The road is a dangerous place, but drivers have the right to assume that car manufacturers have their safety in mind when they produce and sell vehicles. Here are some of the worst breaches of that trust to have occurred in the United States.
Ford And Firestone’s Faulty Tires
The Ford Explorer was a popular SUV released by the Detroit company in the year 2000. It was advertised as a rugged all purpose family car, but turned out to be anything but. Ford had a deal with the tire company Firestone to provide the tires for new Explorers. The tires provided by Firestone were certainly not all-purpose. They regularly blew out and punctured when driving on conventional roads. Firestone and Ford were forced to admit that they had been providing low-quality tires on their brand new vehicles. The CEOs of both companies resigned in disgrace.
Toyota Cars Just Couldn’t Stop Accelerating
Imagine, if you will, that you are carefully driving your Toyota Prius through heavy traffic, down a winding country lane or over a tight bridge. Everything is going just as it should do. You gently press on the accelerator. Instead of a gentle, steady acceleration, the car lurches forwards and just doesn’t stop getting faster! This terrifying situation befell drivers of Toyota cars all over the United States during the early 2000s.
Toyota was forced to pay $1.2 billion in reparations for accidents caused by the faulty acceleration problem. These were good times to be a car accident attorney – with thousands of individual cases being raised by consumers who had their safety put at risk.
Volkswagen Emissions Lies
Emissions standards are extremely important. Emissions from cars and trucks contribute greatly to the poor air quality in cities and geological dips. It is a safety issue that goes beyond the health of individual drivers. For this reason, cars are rigorously tested before they go on the market. Volkswagen consistently has great results. Some of those results have been a little too good in recent years. Volkswagen was found to have been installing special devices in the exhaust systems of their cars to fool testers. These ‘defeat devices’ monitored performance and notified the car’s central computer when it was being tested. If it detected a test, then the computer would alter the car’s performance to reduce emissions. If it did not detect a test, the car would churn out far more toxic gas than was legal or safe.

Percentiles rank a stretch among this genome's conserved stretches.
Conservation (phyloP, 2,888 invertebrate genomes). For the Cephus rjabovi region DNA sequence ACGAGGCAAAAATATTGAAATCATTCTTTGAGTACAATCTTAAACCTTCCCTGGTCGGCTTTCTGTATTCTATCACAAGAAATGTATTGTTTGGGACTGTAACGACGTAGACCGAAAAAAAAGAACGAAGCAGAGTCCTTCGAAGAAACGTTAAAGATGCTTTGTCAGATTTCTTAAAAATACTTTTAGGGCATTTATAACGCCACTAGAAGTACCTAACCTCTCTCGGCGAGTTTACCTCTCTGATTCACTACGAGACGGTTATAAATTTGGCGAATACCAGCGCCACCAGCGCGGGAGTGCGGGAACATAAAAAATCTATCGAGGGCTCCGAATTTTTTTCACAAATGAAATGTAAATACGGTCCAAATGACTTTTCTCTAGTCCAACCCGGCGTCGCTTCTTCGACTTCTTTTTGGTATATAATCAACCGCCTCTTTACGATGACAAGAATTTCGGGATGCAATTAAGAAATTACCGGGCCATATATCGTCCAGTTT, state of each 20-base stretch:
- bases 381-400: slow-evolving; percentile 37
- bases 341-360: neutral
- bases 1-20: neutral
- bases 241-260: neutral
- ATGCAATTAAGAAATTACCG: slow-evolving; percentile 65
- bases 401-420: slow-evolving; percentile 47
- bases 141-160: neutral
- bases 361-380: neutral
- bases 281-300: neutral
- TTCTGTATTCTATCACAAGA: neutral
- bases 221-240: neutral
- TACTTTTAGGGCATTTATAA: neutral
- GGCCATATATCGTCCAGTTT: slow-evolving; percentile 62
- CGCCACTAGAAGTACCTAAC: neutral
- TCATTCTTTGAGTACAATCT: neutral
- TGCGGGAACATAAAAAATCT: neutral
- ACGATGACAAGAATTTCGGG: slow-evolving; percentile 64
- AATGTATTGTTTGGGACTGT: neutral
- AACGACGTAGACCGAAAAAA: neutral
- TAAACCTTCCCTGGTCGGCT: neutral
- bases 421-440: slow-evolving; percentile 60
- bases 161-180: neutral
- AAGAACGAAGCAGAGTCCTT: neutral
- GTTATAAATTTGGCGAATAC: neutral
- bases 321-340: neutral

The Ford Pinto Just Couldn’t Stop Exploding
The Pinto was Ford’s attempt at making a nippy little compact car in the early 1970s. The car featured a rear mounted engine and fuel tank, and an extremely weak back bumper. You might be able to guess the problems that arose. Explosions regularly occurred as the result of rear end collisions – claiming dozens of lives. It was found that Ford covered up knowledge of the design flaws of the car before it was released to the public. This led to a widespread backlash.